Recently, I spent some time behind the wheel of our long-term 2014 Mazda6 focusing on one (major) feature: The drivetrain. Our test car came equipped with the mid-level i Touring package which includes a SKYACTIV 2.5-liter 4-cylinder engine and is mated to a 6-speed manual transmission. Like other Mazda models equipped with a manual transmission, the Mazda6's clutch is easy to engage and does so shortly after you lift the pedal off the floor. Before you know it, you're rolling along as gear changes are smooth and quick.
Like all vehicles that have a manual transmission, the Mazda6 has a sweet spot when it comes time to change gears. If you know when to hit said changes, it's like you're driving an automatic model while still getting to enjoy the fun that comes with operating a manual transmission. If you need to have a little bit of fun while driving but still want to be practical, the Mazda6 with this combination can't be beat. The 2.5-liter 4-cylinder engine is good for 184 horsepower, 185 lb-ft of torque and the EPA has rated this engine with a manual transmission at 26 city/38 highway/30 combined. In real world driving, we've noticed that this estimation is pretty close to the real deal, especially the 30 mpg combined figure.
Many automakers today have code words for fuel efficient drivetrains. For example, Ford has the EcoBoost, Honda has the Earth Dream engine lineup, and Nissan has Pure Drive, just to name a few. Like Mazda and its SKYACTIV technology, all of these aforementioned technologies work together to boost fuel economy. Unless your profession requires you to speed off quickly and often, a figure approaching 200 horsepower offers a solid balance of power and fuel efficiency - something the Mazda6 features.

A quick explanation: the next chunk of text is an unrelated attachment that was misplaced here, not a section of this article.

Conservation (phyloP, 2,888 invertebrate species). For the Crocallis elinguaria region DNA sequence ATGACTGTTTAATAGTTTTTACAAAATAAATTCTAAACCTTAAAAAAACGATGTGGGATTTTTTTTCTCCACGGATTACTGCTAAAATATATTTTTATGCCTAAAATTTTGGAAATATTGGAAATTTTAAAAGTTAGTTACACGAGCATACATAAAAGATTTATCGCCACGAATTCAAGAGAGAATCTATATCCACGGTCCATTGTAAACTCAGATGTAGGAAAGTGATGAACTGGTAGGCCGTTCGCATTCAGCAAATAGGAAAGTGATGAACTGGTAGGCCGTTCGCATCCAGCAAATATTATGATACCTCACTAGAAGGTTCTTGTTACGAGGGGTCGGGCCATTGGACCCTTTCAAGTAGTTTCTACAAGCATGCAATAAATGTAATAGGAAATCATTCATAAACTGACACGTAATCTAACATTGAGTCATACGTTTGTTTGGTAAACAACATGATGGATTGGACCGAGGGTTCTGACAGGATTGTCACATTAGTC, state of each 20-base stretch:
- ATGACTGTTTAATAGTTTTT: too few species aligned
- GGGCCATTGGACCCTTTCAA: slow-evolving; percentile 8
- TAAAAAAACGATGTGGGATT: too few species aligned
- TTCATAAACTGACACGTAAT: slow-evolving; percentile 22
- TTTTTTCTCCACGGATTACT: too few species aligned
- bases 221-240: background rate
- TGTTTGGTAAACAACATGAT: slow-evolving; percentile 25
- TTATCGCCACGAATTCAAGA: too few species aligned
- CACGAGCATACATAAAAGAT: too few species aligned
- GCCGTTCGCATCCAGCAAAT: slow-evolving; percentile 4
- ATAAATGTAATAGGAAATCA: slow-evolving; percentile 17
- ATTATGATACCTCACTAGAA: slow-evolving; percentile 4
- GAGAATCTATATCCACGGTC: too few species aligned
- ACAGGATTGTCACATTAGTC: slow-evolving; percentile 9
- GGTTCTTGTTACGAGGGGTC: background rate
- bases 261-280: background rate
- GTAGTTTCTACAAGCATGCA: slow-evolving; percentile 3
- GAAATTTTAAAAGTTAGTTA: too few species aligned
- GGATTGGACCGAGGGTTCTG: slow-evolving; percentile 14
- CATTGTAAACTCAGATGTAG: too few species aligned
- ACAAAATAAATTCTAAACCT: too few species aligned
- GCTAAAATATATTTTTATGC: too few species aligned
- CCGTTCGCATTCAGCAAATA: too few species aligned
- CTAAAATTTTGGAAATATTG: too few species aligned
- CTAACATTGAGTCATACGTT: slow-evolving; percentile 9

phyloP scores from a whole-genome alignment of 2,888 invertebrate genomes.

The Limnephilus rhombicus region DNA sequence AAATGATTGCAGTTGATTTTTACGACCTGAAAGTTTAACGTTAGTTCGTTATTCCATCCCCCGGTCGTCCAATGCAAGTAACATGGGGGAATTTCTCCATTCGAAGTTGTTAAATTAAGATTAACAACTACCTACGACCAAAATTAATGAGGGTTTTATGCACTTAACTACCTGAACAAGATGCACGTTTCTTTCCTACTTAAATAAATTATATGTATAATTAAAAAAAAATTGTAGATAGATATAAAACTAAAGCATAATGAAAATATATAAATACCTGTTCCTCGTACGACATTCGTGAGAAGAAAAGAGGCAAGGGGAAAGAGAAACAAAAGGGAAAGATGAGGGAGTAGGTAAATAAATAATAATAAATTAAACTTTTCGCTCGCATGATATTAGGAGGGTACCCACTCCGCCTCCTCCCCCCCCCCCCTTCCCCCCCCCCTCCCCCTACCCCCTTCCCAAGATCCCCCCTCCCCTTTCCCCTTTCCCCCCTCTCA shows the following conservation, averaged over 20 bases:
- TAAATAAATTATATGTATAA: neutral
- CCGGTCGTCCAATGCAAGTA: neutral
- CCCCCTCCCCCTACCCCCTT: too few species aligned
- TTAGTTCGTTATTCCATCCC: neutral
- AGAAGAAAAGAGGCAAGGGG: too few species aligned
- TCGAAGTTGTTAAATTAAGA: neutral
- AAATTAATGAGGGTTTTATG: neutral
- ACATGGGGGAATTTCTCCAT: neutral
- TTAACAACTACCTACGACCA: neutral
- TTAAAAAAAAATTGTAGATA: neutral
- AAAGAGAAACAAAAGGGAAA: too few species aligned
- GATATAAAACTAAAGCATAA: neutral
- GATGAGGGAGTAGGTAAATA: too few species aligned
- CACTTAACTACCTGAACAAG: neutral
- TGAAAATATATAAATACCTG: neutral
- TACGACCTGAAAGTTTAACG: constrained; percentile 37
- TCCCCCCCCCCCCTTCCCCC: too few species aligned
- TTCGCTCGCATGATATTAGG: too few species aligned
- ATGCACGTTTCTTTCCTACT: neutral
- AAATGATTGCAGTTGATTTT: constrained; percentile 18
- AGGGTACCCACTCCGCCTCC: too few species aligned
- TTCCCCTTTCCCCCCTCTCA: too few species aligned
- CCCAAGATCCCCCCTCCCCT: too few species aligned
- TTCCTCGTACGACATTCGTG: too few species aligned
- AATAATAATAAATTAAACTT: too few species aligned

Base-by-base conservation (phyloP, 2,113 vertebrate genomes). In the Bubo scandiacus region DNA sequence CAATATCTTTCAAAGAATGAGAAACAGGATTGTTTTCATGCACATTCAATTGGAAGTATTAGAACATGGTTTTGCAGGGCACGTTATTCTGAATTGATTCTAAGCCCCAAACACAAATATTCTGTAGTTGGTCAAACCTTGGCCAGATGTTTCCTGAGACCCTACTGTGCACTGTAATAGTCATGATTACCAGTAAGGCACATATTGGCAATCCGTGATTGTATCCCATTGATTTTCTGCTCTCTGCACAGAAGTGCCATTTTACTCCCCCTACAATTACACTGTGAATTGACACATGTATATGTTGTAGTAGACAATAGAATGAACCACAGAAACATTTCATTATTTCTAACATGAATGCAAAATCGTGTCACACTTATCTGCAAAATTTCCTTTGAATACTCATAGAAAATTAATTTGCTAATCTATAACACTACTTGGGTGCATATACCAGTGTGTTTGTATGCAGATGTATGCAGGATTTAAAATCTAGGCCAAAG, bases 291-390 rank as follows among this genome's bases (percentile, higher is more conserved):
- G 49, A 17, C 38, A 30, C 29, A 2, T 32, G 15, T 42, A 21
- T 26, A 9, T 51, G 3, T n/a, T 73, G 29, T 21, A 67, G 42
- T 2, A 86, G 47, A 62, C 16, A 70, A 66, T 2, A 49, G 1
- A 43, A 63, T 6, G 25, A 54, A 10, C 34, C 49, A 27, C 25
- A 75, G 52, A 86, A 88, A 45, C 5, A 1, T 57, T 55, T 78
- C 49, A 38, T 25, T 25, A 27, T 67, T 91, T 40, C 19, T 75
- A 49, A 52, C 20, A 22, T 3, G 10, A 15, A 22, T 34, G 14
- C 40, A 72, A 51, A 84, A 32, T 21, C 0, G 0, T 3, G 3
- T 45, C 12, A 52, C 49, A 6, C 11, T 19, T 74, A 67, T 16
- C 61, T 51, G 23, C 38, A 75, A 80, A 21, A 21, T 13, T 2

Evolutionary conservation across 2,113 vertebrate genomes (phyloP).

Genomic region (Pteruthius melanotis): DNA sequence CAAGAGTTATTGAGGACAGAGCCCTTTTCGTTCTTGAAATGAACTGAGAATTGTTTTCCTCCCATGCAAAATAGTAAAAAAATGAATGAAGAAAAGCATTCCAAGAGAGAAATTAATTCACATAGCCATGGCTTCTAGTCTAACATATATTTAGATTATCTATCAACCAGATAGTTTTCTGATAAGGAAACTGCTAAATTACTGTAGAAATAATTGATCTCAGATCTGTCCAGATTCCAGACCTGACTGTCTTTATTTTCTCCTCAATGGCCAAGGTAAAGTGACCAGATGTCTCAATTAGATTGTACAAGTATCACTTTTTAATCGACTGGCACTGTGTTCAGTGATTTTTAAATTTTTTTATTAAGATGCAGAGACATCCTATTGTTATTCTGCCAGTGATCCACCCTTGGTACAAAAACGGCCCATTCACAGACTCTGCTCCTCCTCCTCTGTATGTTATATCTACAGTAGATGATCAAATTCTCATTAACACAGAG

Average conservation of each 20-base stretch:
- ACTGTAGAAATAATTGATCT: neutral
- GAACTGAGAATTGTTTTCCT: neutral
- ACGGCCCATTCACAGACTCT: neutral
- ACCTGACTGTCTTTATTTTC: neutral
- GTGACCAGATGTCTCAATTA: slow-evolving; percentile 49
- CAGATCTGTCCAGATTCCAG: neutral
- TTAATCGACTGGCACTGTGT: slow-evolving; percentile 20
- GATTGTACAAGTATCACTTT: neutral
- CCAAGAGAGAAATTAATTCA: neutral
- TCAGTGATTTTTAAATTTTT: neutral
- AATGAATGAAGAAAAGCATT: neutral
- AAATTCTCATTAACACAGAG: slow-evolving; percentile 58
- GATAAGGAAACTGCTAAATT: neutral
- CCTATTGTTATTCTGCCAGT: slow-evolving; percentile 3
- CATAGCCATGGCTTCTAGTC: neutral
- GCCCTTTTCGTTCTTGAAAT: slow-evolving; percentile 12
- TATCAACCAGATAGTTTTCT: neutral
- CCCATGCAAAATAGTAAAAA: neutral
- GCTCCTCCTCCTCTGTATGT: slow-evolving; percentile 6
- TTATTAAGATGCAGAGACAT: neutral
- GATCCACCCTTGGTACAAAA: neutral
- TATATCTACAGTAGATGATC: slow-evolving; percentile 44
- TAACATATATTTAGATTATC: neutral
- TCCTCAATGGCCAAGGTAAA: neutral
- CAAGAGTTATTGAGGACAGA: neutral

Now, 184 horsepower may not sound like enough to some but those are the people who spend a lot of time at the pump. In fact, the Mazda6's horsepower rating is more than enough and the 6-speed manual transmission works seamlessly with it. During my most recent time with the Mazda6, I spent a good portion commuting to and from Kelley Blue Book's offices in Irvine, California over a 60-mile roundtrip. Depending on traffic, the majority of said commute was spent on Interstate 405 and, depending on the time of day, we had a chance to see certain aspects of the drivetrain shine. When the roads were open, we logged a combined fuel economy rating just north of 30 mpg. When the roads were at its normally congested level we were able to see firsthand how easy it was to repeatedly work the clutch.
Usually, in Los Angeles traffic, it's the next closest thing to a death sentence being stuck in traffic with a manual transmission. This isn't the case though with the Mazda6 and its easy clutch engagement. After crawling on the packed freeway for just over an hour or so (mind you, I need to go just 30 miles one way), my left leg didn't feel any worse for the wear. There are other manual transmissions currently available today that, after being stuck in traffic for a while, make your leg feel cramped and sore. This was not the case with the Mazda6 and its buttery-smooth 6-speed manual transmission.
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